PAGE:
This article has been written by Ayush Tiwari, a student of Symbiosis Law School, NOIDA. The article aims to analyse one of the landmark judgments with regard to the tort of negligence.
This article has been published by Sneha Mahawar.
Table of Contents
Case Name: Glasgow Corp. v. Taylor
Year of judgment: 18 November 1921
Citation:  1 AC 44
Court: House of Lords
Bench: Lord Buckmaster, Lord Shaw of Dunfermline and Lord Wrenbury
This case is based on the tort of negligence, in which a 7-year-old child died as a result of the city of Glasgow corporation’s breach of duty towards all residents who are subjects of the city of Glasgow. This incident occurred in Glasgow, Scotland. The city of Glasgow is the defendant in this dispute. The plaintiff is Taylor, the father of the dead seven-year-old kid. Taylor filed a lawsuit against the corporation of Glasgow, claiming damages for injuries he sustained as a result of the corporation’s carelessness.
This matter was brought before the House of Lords on November 18, 1921. The father of a seven-year-old child who died after eating the berries of a deadly plant called Atropa belladonna growing in a public area in Glasgow sued the city to seek compensation for his son’s death. The berries of the toxic plant were not fenced, and their look was appealing in nature, which would ordinarily attract youngsters. The area where the corporation planted the berries was adjacent to a public garden, which was open to children and individuals of all ages. The gate to the berry-growing area was readily accessible by small children, and it was part of a garden that was frequently visited by the youngsters in that neighbourhood. The boy went into the area where the toxic berries were growing with some other kids and ate a few of them. He had respiratory issues, and despite receiving prompt medical assistance, he died within a short time. The defendants were aware that the berries they were producing were deadly, but they made no precautions to inform the public about this.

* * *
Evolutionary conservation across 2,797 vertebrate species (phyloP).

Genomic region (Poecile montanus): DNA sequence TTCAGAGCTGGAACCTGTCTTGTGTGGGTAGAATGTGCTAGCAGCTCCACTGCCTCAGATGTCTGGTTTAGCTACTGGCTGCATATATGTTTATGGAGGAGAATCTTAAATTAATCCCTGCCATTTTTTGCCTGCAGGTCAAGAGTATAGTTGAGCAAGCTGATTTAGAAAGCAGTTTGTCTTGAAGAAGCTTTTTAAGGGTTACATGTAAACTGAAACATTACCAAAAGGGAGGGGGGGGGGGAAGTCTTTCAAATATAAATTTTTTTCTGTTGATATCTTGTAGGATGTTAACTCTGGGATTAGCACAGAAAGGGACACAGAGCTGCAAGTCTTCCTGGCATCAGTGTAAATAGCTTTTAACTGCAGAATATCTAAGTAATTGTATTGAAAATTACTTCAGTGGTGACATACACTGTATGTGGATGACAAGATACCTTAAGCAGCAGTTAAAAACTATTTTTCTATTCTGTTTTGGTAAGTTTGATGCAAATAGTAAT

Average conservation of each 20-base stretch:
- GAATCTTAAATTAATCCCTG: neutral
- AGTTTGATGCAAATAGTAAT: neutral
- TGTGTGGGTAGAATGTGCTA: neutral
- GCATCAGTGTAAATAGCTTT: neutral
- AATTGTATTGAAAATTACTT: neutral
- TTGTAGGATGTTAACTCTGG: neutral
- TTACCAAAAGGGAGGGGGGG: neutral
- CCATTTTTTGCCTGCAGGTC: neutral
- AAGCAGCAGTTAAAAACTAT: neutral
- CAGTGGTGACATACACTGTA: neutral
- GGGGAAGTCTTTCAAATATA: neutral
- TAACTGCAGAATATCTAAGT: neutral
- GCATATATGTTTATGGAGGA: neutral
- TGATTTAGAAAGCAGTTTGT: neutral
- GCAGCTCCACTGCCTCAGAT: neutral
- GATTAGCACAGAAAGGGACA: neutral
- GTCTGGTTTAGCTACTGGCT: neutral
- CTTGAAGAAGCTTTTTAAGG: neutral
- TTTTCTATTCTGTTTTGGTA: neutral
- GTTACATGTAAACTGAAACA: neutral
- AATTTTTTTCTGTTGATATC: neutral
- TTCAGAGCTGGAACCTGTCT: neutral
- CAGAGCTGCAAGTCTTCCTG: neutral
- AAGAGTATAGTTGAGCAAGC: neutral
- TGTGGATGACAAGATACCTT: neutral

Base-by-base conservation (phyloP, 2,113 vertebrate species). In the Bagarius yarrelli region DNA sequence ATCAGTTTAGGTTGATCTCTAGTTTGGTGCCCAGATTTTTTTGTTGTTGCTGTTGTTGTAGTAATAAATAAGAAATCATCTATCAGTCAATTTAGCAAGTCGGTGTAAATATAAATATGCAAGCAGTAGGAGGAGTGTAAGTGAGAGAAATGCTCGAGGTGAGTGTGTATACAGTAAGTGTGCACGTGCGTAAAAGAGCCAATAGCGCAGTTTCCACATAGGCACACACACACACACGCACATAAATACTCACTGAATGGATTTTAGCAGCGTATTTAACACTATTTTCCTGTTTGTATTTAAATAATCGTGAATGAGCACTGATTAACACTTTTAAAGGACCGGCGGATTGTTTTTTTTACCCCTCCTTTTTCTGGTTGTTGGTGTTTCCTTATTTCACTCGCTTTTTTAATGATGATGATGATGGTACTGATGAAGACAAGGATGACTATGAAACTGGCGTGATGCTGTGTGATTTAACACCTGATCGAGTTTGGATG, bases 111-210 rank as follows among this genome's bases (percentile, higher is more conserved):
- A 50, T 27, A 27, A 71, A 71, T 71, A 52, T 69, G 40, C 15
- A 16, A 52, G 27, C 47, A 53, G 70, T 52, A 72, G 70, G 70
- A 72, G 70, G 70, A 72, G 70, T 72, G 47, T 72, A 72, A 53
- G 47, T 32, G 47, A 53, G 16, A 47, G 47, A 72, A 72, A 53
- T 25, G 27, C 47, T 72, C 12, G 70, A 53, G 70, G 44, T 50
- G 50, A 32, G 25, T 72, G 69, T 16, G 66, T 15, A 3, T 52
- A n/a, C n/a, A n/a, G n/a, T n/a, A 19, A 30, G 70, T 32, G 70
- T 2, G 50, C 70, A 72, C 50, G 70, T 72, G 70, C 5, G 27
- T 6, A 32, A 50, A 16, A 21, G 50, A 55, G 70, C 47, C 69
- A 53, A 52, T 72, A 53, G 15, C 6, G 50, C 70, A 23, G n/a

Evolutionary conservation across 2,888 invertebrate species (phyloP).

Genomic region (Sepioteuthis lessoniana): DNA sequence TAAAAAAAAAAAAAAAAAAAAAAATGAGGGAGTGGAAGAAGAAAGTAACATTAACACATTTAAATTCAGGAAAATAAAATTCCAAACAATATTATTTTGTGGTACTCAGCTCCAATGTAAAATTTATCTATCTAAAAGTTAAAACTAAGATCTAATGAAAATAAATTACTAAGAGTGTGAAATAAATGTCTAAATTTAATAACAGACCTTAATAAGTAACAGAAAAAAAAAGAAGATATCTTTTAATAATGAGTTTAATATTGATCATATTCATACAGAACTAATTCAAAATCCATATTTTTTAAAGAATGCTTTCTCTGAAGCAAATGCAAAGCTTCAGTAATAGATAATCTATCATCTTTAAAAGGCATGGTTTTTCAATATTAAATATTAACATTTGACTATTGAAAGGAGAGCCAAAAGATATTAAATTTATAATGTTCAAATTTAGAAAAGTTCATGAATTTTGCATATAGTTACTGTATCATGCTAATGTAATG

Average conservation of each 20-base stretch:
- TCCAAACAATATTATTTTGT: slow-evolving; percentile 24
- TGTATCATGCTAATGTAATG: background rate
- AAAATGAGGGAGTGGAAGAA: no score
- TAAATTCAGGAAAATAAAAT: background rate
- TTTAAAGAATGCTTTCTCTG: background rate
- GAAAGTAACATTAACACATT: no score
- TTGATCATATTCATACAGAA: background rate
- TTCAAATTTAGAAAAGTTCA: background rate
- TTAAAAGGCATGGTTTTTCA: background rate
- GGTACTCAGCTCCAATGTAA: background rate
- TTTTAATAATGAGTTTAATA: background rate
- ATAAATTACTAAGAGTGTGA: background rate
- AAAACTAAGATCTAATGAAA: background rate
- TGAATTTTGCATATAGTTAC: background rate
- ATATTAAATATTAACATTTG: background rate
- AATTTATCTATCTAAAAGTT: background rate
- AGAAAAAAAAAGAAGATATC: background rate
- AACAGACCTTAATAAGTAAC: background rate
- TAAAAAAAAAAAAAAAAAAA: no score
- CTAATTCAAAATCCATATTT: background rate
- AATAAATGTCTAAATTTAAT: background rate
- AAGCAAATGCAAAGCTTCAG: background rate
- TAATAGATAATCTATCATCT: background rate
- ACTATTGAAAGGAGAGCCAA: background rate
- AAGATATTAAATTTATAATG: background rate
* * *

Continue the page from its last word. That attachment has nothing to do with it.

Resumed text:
As the garden was under the council’s authority and maintenance, the boy’s father filed a claim against the Corporation for negligence.
Following are the issues raised in the case:
- Whether the corporation fails to uphold its duty of care which is owed to the public garden’s visitors?
- Whether the duty of care was held to a much higher level because a child was involved?
To decide the case several principles were applied by the House of Lords. These principles were:
Duty of care
In this case, the corporation owed a duty of care to everyone who used the public garden. The defendants owed a duty of reasonable care to everybody who came to the garden.
Breach of duty